Bensonhurst Architecture: The Art Deco Style

An Art Deco building on the corner of Bay Parkway and 63rd Street

In the decades after Bensonhurst lost its status as a gated suburb of New York City, the neighborhood underwent a rapid urbanization. Many of the venerable old homes were cleared away for housing developments. The newer homes were built for mostly Jewish and Italian immigrants who, in order to take advantage of expanded subway lines, were moving out of older, more crowded areas such as Manhattan’s Lower East Side. In this article I will focus on apartment buildings, specifically on one built during the late 1920’s or 30’s in the dominant style of the period, Art Deco.

The term ‘Art Deco’ did not come into popular usage until the 1960’s, after a resurgence of interest in the designs of the 20’s and 30’s. The term itself refers to the 1925 Exposition Internationale des Arts Decoratifs et Industriels Modernes (International Exhibition of Modern Industrial and Decorative Arts), a World’s Fair held in Paris, which showcased the modern styles popular at the time. It was organized by La Société des artistes décorateurs (the society of the decorator artists), an informal group formed in Paris after the Universal Exposition of 1900. Art deco is modern; the designs were geometric, streamlined and often used bold, bright colors; especially green and orange.

Art Deco had many influences. Among the most prominent are the artistic movements of the time: Cubism and Expressionism, Russian Constructivism, and Italian Futurism. There was a great influence from ancient world cultures: American Indian, especially Aztec; and the Middle East and Africa, particularly Egypt. Geometry was a major component. The pyramids of both the Aztecs and Egyptians served as models for many of the new designers; they can be found in everything from household consumer products such as radios, to colossal efforts like skyscrapers.

This Art Deco Radio has an "Aztec Temple" shape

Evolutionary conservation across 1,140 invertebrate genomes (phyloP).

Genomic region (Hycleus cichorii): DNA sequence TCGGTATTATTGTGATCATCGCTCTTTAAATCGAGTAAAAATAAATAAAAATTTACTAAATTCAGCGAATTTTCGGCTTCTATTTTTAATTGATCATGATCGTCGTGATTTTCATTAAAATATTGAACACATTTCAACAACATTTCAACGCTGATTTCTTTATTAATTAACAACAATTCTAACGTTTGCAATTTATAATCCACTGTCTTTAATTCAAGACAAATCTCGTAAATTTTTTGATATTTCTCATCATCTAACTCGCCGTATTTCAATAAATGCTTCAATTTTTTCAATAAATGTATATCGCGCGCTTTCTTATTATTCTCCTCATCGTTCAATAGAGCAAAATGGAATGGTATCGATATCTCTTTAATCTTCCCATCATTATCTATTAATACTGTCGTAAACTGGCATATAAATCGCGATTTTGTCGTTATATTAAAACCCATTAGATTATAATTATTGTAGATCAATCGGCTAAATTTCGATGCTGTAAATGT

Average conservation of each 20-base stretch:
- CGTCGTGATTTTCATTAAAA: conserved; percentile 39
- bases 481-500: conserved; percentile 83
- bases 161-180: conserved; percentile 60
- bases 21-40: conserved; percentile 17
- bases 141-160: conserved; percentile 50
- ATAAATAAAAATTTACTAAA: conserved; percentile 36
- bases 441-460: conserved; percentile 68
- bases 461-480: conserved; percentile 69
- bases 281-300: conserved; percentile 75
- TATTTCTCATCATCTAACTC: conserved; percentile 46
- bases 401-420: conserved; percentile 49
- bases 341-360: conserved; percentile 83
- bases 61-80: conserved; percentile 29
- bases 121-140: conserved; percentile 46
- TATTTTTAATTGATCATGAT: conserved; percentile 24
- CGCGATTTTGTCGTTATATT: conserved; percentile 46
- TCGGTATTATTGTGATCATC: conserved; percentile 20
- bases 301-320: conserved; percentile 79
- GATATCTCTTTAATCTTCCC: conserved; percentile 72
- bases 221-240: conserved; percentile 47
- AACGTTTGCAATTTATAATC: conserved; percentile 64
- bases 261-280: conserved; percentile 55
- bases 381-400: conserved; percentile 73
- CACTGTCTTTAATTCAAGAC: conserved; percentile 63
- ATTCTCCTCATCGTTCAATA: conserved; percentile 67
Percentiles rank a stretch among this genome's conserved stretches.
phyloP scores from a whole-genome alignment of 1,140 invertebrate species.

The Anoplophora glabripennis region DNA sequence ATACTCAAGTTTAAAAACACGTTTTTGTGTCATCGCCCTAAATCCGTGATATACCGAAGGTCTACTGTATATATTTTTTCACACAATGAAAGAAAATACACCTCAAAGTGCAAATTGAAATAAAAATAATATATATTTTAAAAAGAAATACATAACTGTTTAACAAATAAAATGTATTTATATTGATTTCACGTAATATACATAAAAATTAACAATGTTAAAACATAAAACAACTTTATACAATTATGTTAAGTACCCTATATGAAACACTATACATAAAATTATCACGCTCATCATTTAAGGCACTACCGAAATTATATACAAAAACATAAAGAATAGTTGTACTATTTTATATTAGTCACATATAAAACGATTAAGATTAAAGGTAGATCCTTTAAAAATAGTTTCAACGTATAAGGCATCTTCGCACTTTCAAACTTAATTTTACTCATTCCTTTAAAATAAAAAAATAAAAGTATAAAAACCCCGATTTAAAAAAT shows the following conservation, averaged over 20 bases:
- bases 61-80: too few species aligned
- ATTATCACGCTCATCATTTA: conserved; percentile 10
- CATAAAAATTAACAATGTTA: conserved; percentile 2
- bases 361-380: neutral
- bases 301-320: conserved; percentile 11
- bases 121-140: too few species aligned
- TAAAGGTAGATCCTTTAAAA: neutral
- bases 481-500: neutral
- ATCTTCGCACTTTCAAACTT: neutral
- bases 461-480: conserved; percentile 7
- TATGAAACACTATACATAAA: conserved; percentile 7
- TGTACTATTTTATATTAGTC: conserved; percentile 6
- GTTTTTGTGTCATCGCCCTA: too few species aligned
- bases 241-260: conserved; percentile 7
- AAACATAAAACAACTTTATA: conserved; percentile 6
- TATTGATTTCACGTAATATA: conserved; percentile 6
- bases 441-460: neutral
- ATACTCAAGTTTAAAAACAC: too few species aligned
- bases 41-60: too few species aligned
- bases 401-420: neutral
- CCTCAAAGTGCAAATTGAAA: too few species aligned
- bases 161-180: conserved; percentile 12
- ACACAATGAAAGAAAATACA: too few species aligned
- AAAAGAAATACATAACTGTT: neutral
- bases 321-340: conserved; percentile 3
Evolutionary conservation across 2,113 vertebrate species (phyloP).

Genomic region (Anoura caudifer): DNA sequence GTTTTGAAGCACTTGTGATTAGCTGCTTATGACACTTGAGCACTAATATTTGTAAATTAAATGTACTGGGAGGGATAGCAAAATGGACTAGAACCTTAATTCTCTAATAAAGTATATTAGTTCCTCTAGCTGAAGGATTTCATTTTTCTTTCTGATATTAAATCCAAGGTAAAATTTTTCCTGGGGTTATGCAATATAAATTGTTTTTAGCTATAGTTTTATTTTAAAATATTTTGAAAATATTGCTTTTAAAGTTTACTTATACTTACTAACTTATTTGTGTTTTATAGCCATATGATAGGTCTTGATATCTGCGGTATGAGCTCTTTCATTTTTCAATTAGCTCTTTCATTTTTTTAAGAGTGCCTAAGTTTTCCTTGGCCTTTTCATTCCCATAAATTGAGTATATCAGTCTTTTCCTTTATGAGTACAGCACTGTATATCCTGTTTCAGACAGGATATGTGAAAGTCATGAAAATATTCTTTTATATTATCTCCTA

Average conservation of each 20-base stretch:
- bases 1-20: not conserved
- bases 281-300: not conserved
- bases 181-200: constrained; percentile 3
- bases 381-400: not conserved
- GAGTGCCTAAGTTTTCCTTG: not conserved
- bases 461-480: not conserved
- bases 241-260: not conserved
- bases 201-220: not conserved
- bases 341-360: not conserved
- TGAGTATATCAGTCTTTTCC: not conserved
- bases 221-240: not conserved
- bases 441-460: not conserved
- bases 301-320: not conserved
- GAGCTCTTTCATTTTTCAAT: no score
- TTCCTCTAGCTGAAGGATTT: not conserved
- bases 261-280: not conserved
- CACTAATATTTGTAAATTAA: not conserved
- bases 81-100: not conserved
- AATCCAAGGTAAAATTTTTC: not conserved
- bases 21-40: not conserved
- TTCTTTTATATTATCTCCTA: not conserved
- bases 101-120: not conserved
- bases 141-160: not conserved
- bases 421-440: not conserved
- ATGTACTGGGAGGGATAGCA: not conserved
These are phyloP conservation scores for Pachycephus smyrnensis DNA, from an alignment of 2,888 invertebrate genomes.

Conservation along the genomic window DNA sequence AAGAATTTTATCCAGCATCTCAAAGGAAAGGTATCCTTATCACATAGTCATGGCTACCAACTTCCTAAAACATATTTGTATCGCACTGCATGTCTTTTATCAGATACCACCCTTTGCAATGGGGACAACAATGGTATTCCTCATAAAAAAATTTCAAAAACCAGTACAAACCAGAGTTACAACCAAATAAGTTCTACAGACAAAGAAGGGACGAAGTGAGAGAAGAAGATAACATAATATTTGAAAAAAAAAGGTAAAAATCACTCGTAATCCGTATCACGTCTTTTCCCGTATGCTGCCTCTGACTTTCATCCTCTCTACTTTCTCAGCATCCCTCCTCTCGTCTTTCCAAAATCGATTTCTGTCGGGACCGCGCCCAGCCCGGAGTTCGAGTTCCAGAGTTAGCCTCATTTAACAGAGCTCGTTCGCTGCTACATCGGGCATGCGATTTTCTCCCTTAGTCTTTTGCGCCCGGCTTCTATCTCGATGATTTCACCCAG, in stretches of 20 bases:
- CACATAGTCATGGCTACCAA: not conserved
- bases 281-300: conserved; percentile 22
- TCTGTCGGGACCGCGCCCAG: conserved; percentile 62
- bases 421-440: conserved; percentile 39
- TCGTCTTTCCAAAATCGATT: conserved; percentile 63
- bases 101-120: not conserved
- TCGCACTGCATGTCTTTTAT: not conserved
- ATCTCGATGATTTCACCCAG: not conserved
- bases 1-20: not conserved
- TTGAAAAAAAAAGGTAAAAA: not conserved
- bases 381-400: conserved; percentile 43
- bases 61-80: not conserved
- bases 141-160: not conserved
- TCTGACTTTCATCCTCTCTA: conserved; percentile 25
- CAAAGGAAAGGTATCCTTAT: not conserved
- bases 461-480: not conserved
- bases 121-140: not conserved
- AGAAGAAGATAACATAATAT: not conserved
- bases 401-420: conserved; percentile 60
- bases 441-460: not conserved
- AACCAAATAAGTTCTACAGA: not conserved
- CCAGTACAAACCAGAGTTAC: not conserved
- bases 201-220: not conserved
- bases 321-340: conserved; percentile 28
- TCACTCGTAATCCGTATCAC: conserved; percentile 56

Aztec Pyramid

Art Deco is known as the last “total style”, meaning its influence can be found be found in all types of products from the time; from cars and locomotives, to fountain pen sets. The most impressive works in terms of scale, whose examples are still easily found today, were in the buildings constructed at the time. The Chrysler Building is, according to many, the most beautiful example of this.

Streamlined and geometric, yet elegant; the spire of the Chrysler Building is to many the epitome of Art Deco

The colors and lines in this fountain pen set from 1930...

...can also be found in this Bensonhurst apartment building

The great thing about Art Deco is that you can find it everywhere. There are examples of it in “retro” styled costume jewelery, as well as in courthouses, apartment and office buildings across the country; from Arizona and Los Angeles, to Detroit and the Bronx.

Art Deco was a very appropriate style for the Twentieth Century as it’s both modern and eclectic. When I think about it, it is also a very appropriate style for Bensonhurst. Just think about it’s influences: Russian, Italian, Mexican, Middle Eastern; this is a style that pays homage to many of the same groups that call the neighborhood home today.

Entrance to Bensonhurst Art Deco building, Brooklyn

Bullocks Wilshire Building, Los Angeles.

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4 Comments

Filed under Architecture, History

4 responses to “Bensonhurst Architecture: The Art Deco Style

  1. Louise

    I LOVED YOUR PICTURES AND YOUR ARTICLE. HOPE TO SEE MORE SOON!

  2. These houses were part of the promise of the time, as well as a symbol of it’s basic conflict. They were built to impress, and yet were constructed to entice the middle classes to move into less settled neighborhoods such as Bensonhurst. They were often as spectacular inside as they were outside. Their developers, however, were subjected to the waves and crests of the real estate market. And after the stock market crashed some of these houses, not fully rented yet, became financial burdens to their owners. Some worked through this by creating smaller apartments, others unfortunately ended up with unpayable debt, and ended up selling out at a huge loss. Many of those buildings ended up being low-income rentals, and were poorly maintained by their new owners. I suspect that this is not the case with this building, it still looks magnificent.

  3. Nice blog here.. did you design it yourself or was it made by a professional company? Really nice choice of colors

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